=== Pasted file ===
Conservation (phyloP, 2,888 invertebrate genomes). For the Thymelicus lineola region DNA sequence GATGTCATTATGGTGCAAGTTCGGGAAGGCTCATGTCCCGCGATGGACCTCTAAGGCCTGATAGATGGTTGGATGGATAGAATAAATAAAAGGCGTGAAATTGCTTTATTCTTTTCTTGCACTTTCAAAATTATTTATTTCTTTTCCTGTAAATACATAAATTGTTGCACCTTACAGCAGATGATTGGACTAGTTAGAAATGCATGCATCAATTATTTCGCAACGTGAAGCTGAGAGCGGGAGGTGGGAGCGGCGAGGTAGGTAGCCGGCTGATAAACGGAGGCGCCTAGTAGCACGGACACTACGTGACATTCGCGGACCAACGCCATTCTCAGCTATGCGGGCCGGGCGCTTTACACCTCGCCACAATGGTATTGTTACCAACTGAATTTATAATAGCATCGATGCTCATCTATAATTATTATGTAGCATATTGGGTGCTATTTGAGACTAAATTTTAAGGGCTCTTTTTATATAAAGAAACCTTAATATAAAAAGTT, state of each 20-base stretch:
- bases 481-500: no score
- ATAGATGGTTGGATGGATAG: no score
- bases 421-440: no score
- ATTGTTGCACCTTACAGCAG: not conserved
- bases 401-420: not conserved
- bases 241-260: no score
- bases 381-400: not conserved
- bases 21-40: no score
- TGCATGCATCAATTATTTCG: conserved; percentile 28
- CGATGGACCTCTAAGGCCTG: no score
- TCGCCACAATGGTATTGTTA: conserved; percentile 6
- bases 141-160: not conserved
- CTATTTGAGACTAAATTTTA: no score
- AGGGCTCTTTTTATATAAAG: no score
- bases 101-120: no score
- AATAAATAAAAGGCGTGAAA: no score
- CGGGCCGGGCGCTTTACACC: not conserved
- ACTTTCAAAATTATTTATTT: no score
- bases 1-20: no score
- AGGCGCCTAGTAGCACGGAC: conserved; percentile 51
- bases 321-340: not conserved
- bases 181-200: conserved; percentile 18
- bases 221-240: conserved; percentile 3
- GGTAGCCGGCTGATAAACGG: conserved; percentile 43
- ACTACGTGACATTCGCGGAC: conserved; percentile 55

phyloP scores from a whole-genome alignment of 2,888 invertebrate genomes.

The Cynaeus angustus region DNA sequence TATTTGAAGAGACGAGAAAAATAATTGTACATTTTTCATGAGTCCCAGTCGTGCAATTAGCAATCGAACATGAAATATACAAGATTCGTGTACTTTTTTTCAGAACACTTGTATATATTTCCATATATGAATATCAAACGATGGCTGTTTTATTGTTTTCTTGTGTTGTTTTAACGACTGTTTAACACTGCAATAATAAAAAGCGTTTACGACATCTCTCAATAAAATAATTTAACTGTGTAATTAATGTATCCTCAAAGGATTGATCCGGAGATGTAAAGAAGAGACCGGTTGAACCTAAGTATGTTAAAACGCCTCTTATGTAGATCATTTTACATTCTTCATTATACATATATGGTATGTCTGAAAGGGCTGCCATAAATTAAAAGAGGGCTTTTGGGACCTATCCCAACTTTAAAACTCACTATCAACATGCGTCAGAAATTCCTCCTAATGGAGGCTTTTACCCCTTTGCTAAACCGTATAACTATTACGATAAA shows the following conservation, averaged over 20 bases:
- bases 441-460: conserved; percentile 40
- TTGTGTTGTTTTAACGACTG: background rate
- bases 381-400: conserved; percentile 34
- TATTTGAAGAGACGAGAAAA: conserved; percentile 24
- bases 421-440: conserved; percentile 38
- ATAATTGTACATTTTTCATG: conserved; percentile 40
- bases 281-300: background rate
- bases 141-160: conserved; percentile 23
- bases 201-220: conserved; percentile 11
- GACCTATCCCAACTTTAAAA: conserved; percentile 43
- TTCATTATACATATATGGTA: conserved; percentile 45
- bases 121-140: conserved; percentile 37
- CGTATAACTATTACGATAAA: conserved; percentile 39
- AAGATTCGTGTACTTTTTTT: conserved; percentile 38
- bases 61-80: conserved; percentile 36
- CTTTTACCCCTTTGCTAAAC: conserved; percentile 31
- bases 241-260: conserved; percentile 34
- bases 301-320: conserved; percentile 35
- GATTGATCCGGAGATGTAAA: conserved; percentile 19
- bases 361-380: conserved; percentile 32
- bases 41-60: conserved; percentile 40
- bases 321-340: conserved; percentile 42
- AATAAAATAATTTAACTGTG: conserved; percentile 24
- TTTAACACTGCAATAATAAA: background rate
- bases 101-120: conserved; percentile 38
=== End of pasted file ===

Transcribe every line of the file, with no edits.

Conservation (phyloP, 2,888 invertebrate genomes). For the Thymelicus lineola region DNA sequence GATGTCATTATGGTGCAAGTTCGGGAAGGCTCATGTCCCGCGATGGACCTCTAAGGCCTGATAGATGGTTGGATGGATAGAATAAATAAAAGGCGTGAAATTGCTTTATTCTTTTCTTGCACTTTCAAAATTATTTATTTCTTTTCCTGTAAATACATAAATTGTTGCACCTTACAGCAGATGATTGGACTAGTTAGAAATGCATGCATCAATTATTTCGCAACGTGAAGCTGAGAGCGGGAGGTGGGAGCGGCGAGGTAGGTAGCCGGCTGATAAACGGAGGCGCCTAGTAGCACGGACACTACGTGACATTCGCGGACCAACGCCATTCTCAGCTATGCGGGCCGGGCGCTTTACACCTCGCCACAATGGTATTGTTACCAACTGAATTTATAATAGCATCGATGCTCATCTATAATTATTATGTAGCATATTGGGTGCTATTTGAGACTAAATTTTAAGGGCTCTTTTTATATAAAGAAACCTTAATATAAAAAGTT, state of each 20-base stretch:
- bases 481-500: no score
- ATAGATGGTTGGATGGATAG: no score
- bases 421-440: no score
- ATTGTTGCACCTTACAGCAG: not conserved
- bases 401-420: not conserved
- bases 241-260: no score
- bases 381-400: not conserved
- bases 21-40: no score
- TGCATGCATCAATTATTTCG: conserved; percentile 28
- CGATGGACCTCTAAGGCCTG: no score
- TCGCCACAATGGTATTGTTA: conserved; percentile 6
- bases 141-160: not conserved
- CTATTTGAGACTAAATTTTA: no score
- AGGGCTCTTTTTATATAAAG: no score
- bases 101-120: no score
- AATAAATAAAAGGCGTGAAA: no score
- CGGGCCGGGCGCTTTACACC: not conserved
- ACTTTCAAAATTATTTATTT: no score
- bases 1-20: no score
- AGGCGCCTAGTAGCACGGAC: conserved; percentile 51
- bases 321-340: not conserved
- bases 181-200: conserved; percentile 18
- bases 221-240: conserved; percentile 3
- GGTAGCCGGCTGATAAACGG: conserved; percentile 43
- ACTACGTGACATTCGCGGAC: conserved; percentile 55

phyloP scores from a whole-genome alignment of 2,888 invertebrate genomes.

The Cynaeus angustus region DNA sequence TATTTGAAGAGACGAGAAAAATAATTGTACATTTTTCATGAGTCCCAGTCGTGCAATTAGCAATCGAACATGAAATATACAAGATTCGTGTACTTTTTTTCAGAACACTTGTATATATTTCCATATATGAATATCAAACGATGGCTGTTTTATTGTTTTCTTGTGTTGTTTTAACGACTGTTTAACACTGCAATAATAAAAAGCGTTTACGACATCTCTCAATAAAATAATTTAACTGTGTAATTAATGTATCCTCAAAGGATTGATCCGGAGATGTAAAGAAGAGACCGGTTGAACCTAAGTATGTTAAAACGCCTCTTATGTAGATCATTTTACATTCTTCATTATACATATATGGTATGTCTGAAAGGGCTGCCATAAATTAAAAGAGGGCTTTTGGGACCTATCCCAACTTTAAAACTCACTATCAACATGCGTCAGAAATTCCTCCTAATGGAGGCTTTTACCCCTTTGCTAAACCGTATAACTATTACGATAAA shows the following conservation, averaged over 20 bases:
- bases 441-460: conserved; percentile 40
- TTGTGTTGTTTTAACGACTG: background rate
- bases 381-400: conserved; percentile 34
- TATTTGAAGAGACGAGAAAA: conserved; percentile 24
- bases 421-440: conserved; percentile 38
- ATAATTGTACATTTTTCATG: conserved; percentile 40
- bases 281-300: background rate
- bases 141-160: conserved; percentile 23
- bases 201-220: conserved; percentile 11
- GACCTATCCCAACTTTAAAA: conserved; percentile 43
- TTCATTATACATATATGGTA: conserved; percentile 45
- bases 121-140: conserved; percentile 37
- CGTATAACTATTACGATAAA: conserved; percentile 39
- AAGATTCGTGTACTTTTTTT: conserved; percentile 38
- bases 61-80: conserved; percentile 36
- CTTTTACCCCTTTGCTAAAC: conserved; percentile 31
- bases 241-260: conserved; percentile 34
- bases 301-320: conserved; percentile 35
- GATTGATCCGGAGATGTAAA: conserved; percentile 19
- bases 361-380: conserved; percentile 32
- bases 41-60: conserved; percentile 40
- bases 321-340: conserved; percentile 42
- AATAAAATAATTTAACTGTG: conserved; percentile 24
- TTTAACACTGCAATAATAAA: background rate
- bases 101-120: conserved; percentile 38